Primary Inclusion/Exclusion Criteria

All patients with CAP in this risk factor analysis satisfied the following entry criteria per the original study protocols [19]. Male or non-pregnant/non-lactating female patients aged ≥18 years hospitalized with clinical signs and symptoms of CAP who required initial parenteral therapy were considered for enrollment. Primary inclusion criteria included fever within 24 hours of randomization or hypothermia; at least 2 signs and symptoms consistent with CAP (e.g., cough, production of purulent or mucopurulent sputum, auscultatory findings on pulmonary examination suggestive of pulmonary consolidation; dyspnea or tachypnea; WBC count >10,000/mm3 or hypoxemia); and radiologically confirmed evidence of a new or progressive infiltrate(s) consistent with bacterial pneumonia within 48 hours before receiving the first dose of study drug. Key exclusion criteria included hospitalization within 14 days before the onset of symptoms, Fine score category of V (study 308 only), required treatment in an intensive care unit and bronchiectasis or post-obstructive pneumonia or end-stage COPD (forced expiratory volume in 1 second <30% predicted).

Clinical Evaluations

Patients comprising this risk factor analysis were evaluated and clinical signs and symptoms were recorded at serial visits: baseline (within 24 hours of first study drug dose), during treatment, early follow-up (2 - 4 days post therapy) and TOC (7 - 23 days post therapy). Pulse oximetry and/or arterial blood gases were obtained at baseline, end of IV therapy, early follow-up and at TOC visits. Chest x-rays were obtained at baseline (within 48 hours of receiving the first dose of study drug) and were repeated at the TOC visit. At baseline, respiratory tract specimens, blood cultures and serum for serology were obtained whenever possible; Legionella and pneumococcal urinary antigens and rapid influenza tests also were performed. Tests were conducted using commercially available kits to local standards. Serology testing was performed by a central laboratory to Clinical Laboratory Standards Institute standards. Clinical responses were graded as cure, failure or indeterminate outcome at the TOC assessment [19].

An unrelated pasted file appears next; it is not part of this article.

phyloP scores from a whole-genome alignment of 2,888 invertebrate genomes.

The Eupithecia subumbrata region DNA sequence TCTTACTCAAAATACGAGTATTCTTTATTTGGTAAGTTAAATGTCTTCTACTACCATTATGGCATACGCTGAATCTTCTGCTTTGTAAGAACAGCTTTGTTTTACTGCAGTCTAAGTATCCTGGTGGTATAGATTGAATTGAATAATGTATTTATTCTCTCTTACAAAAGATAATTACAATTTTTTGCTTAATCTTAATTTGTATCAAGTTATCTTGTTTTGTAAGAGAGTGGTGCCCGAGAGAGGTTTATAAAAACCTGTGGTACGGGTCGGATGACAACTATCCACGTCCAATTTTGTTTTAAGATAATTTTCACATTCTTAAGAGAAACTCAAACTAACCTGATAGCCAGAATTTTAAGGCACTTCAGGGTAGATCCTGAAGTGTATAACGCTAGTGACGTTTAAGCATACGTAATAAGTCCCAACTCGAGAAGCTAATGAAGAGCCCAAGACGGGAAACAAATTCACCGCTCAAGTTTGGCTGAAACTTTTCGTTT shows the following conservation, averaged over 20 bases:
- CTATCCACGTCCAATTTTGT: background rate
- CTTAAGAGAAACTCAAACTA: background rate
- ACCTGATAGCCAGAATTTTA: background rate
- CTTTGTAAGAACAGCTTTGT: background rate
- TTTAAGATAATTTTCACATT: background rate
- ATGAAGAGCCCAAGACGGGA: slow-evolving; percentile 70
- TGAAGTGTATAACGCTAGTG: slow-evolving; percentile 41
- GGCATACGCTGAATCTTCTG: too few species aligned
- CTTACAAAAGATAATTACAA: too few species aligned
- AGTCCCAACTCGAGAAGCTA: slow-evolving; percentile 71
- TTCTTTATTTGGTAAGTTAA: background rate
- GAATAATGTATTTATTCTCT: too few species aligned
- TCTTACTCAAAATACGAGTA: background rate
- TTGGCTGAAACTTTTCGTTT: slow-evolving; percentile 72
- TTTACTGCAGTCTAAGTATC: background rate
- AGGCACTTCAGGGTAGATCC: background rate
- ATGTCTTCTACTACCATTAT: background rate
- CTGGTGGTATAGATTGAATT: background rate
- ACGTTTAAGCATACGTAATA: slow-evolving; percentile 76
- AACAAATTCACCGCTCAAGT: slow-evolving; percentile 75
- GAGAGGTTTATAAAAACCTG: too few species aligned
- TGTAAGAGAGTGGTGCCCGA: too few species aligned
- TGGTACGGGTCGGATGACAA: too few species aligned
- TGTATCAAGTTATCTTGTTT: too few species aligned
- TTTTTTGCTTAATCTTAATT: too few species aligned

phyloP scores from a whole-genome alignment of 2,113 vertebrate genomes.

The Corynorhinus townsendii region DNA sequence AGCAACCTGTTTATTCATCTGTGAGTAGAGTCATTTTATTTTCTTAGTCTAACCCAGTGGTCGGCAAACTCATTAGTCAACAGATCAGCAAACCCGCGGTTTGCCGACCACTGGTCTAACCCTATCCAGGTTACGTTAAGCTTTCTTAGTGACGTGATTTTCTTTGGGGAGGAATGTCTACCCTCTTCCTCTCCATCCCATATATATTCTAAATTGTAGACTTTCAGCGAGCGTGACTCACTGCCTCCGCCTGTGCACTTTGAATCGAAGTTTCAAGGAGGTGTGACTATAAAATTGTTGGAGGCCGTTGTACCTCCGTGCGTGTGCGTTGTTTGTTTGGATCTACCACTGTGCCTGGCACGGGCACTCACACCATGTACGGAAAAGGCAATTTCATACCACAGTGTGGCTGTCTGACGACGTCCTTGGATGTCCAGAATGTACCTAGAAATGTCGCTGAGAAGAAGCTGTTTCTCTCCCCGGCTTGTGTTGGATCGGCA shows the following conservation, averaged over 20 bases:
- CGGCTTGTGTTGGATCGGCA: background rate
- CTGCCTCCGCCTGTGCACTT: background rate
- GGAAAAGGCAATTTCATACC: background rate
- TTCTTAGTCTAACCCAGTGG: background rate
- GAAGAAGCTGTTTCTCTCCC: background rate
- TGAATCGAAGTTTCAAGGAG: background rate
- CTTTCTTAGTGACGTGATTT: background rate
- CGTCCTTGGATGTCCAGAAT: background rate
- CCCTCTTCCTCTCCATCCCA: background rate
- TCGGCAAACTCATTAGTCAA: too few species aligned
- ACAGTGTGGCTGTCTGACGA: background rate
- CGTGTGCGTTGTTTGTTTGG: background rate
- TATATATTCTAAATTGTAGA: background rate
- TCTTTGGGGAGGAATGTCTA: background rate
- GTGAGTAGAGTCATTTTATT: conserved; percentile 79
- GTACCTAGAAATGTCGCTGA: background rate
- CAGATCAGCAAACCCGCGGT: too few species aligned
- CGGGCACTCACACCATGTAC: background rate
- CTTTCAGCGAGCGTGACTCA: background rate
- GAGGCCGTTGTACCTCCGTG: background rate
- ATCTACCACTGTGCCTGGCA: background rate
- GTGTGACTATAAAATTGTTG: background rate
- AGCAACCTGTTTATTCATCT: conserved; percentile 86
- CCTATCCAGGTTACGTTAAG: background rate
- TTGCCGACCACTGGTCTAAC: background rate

RESULTS

In the previously published pooled analysis, a total of 574 patients (TGC, 282; LEV, 292) and 797 patients (TGC, 394; LEV, 403) comprised the CE and c-mITT populations, respectively [19]. These patient populations were the focus of the present exploratory analysis of efficacy by risk factor subgroups. Tigecycline-treated patients and levofloxacin-treated patients were similar in demographics and baseline medical characteristics in the modified intention to treat population (Table 11). The population was predominantly male (~60%) with a mean age of 52 years. Approximately 29% of patients had estimated CURB-65 scores ≥2, almost 47% of patients had a Fine score category of III to V and approximately 79% of patients had at least 2 clinical instability criteria.

Table 1.
Demographics and Baseline Characteristics for Pooled CAP Studies 308 and 313 (Modified Intention to Treat Population)

Clinical Response and Risk Factors

For all but one of the evaluated risk factors, cure rates for TGC-treated patients were similar to or higher than those for LEV-treated patients in both the CE and c-mITT populations (Table 22). In the CE population, the greatest differences in cure rates between treatment groups in favor of TGC were observed for patients who had diabetes mellitus or a baseline serum glucose level >13.9 mmol/L (TGC, 97.2% vs LEV, 74.4% [difference of 22.9; 95% CI, 4.8 -39.9]), followed by patients with bacteremia (TGC, 84.0% vs LEV, 70.0% [difference of 14.0; 95% CI, -13.1 - 40.6]) and prior antibiotic failure (TGC, 81.8% vs LEV, 70.0% [difference of 11.8; 95% CI, -26.3 - 40.4]). Levofloxacin-treated patients with altered mental status had a greater favorable difference in cure rate (87.5%) compared with TGC-treated patients (71.4%) (difference of -16.1; 95% CI, -58.9 - 31.0), albeit this subgroup was populated with a low number of patients. Differences in cure rates between treatment groups were smaller for the other risk factors of aged ≥65 years, multilobar disease, COPD, hypoxemia, renal insufficiency, alcohol use, WBC count >30 x 109/L or < 4 x109/L, CURB-65 score ≥2, Fine score category of III to V and the presence of at least 2 instability criteria.

Table 2.
Clinical Response at Test of Cure Assessment by Risk Factora